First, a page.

A Guide to Choosing a Winning Reference
11 Aug 16 by Chris Woods
Regardless of how far down your career path you are, you would have regularly experienced a need to produce one or more referees for a job application. Depending on the role, you may be asked to put down a character reference, a professional reference, or a combination of both. So, how do you ensure that your referees can give you a competitive edge? Well, here are some tips.
Before you begin searching for suitable referees, you should be aware that there is a significant difference between a professional reference and a character reference. Your professional reference confirms your previous experiences, level of expertise and work ethic. This type of reference should come from your former managers, colleagues or any other professional connection.
On the other hand, it‘s possible to include industry associates or contacts from volunteering or personal projects outside of work as your character reference. Although not many employers would ask for a character reference, when they do, their aim is to discover more information about your personality, soft skills and cultural fit.
When you’re looking for a professional or character reference, it’s a good strategy to reflect on your performance and what your referees may say about you. Is there any particular feedback, or a comment that stands out in your mind? Even the smallest comment about your work habits can influence a Hiring Manager’s decision, so make sure your referees can testify positively on your punctuality or reliability. Furthermore, if you’ve previously had conflicts with other team members, it may limit what your referees can say about your teamwork skills.
You may also wish to take into consideration the length of your employment, the job title you held, the responsibilities of your role, and reasons for leaving that position as well as your performance on the job. If you are considering a career change, try to find a referee who can explain how your previous skills or experiences can give you an advantage in your new role. If your previous workplace did not suit you well, choose a referee who understands this and is able to represent you fairly.
Referees Can Help You Boost Your Professional Reputation
When you’re going through a list of your previous managers and team members, you’ll begin to have a better understanding of how others see you as a professional. You can take this opportunity to reflect on your professional reputation, which is a first step toward creating a better reputation for yourself and can help you become more authentic in your communication with Hiring Managers. This is a great way to showcase your integrity and earn the confidence of your prospective employers.
Asking for Permission
It is much better practice to get in touch with your referees first and ask for their permission before including their contact details in your CV. In fact, if you don't ask a referee for permission and they are subsequently approached by the employer, the employer could be at risk of breaching the privacy act. Gaining a reference's explicit permission in advance will avoid this risk and can have some benefits for you as a job seeker. Doing this will also give you the chance to ask them about your strengths and weaknesses. This approach will give you valuable insights about how to improve your professional reputation, as well as giving referees a chance to gather their thoughts before they provide a formal reference. If it’s been a little while since you had last been in touch with your referees, you should consider forwarding them your latest CV and a copy of the job description. After that, update your referees about your progress, and thank them for providing a good reference.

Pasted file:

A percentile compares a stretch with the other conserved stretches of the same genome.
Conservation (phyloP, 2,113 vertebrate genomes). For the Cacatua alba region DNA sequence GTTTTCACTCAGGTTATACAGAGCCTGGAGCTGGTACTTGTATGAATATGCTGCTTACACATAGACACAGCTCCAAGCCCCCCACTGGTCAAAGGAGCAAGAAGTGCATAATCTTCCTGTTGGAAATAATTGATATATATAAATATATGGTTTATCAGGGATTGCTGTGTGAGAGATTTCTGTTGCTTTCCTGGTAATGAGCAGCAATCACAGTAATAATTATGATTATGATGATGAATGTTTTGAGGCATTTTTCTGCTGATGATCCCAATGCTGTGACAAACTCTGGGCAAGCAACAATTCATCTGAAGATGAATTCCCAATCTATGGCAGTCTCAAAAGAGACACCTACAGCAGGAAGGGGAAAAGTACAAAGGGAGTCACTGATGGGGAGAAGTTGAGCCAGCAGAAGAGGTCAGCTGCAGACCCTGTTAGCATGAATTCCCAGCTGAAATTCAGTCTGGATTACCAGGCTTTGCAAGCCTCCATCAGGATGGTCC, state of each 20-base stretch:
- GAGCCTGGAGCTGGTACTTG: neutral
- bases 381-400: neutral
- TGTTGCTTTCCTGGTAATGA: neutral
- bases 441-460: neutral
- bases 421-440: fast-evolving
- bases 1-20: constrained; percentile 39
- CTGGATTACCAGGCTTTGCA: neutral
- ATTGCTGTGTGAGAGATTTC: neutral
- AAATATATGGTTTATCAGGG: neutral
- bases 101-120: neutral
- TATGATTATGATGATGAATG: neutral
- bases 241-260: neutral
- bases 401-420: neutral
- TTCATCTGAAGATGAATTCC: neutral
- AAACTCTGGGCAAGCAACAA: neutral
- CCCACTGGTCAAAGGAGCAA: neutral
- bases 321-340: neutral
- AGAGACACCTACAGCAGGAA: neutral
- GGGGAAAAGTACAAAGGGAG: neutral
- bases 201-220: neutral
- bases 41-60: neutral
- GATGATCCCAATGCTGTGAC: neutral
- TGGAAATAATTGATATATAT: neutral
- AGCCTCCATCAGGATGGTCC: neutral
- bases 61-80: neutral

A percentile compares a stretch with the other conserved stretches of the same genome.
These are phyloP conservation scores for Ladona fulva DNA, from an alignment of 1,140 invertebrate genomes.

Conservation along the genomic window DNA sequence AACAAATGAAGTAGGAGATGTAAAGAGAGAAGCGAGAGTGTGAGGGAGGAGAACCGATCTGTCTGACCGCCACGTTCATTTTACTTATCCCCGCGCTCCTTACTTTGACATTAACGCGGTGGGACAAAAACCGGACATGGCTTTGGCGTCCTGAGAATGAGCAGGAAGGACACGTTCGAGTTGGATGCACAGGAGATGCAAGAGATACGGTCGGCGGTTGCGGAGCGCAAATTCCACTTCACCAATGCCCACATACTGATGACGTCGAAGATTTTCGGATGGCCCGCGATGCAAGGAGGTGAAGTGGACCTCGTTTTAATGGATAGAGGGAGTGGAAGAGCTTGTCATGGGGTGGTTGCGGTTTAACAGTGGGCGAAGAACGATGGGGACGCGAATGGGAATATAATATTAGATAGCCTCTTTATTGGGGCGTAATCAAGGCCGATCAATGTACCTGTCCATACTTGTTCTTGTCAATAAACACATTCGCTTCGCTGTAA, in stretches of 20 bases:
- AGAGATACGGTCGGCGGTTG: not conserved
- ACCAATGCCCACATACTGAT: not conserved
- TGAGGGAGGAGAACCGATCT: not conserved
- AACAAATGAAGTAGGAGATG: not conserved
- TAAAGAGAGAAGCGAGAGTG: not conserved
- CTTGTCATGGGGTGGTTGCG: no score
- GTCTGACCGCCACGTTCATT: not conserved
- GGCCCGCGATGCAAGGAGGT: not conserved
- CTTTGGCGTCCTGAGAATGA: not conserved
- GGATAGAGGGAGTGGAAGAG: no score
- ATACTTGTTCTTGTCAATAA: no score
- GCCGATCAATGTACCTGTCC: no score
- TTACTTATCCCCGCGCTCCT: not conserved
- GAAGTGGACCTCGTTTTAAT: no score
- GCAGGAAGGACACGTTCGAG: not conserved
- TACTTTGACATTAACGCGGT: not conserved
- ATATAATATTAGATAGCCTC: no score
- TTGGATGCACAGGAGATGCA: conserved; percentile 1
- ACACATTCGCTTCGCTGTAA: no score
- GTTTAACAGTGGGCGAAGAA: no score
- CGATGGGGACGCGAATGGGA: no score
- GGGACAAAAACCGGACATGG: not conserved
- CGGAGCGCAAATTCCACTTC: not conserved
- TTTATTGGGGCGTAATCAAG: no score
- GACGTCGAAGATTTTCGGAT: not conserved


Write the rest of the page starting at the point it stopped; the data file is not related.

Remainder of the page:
Managing Weak References
If you’re worried about weak references, it’s much better to be upfront about the issue than to let it come as a surprise. Tell your Recruiter or the Hiring Manager that one of your referees may comment on a situation in the past, a lack of expertise, or any other concerns about your performance on the job. Explain why you anticipate this, and describe how you have improved your professional standards since. For example, if there was a particular manager that you didn’t work well with, describe the steps you have taken in order to improve your relationship with the manager and improve your performance. However, double check that your referees are fully aware of your endeavours, so that they can support your case.
Social Media May Trump Character References
According to research, 93% of Hiring Managers will now review a candidate’s social profile as part of the recruitment process. 55% of respondents also report having reconsidered their hiring decision based on what they found on social media channels. Even if your formal reference has been excellent, your professional standing could be undermined by a poor social media presence.
This means that you should be wary about what you put out on social media. Hiring Managers may use your social profile to find out the same information that they would get from your character references. 38% of Hiring Managers report being influenced by what they found on social media channels, including the background information that supports professional qualifications, so make sure that your online presence is up to professional standards.
While you’re on the job, don’t be afraid to seek feedback on your performance and your interaction with team members. There’s no need to feel that you have to maintain a perfect professional reputation. In the long run, your career prospect can improve significantly from identifying and overcoming your weaknesses.
What your referees say about you has the power to make you win or lose the job you’re applying for. So, choose your reference carefully and take time to reflect on your professional reputation. If you need more information about the topic, please don’t hesitate to get in touch.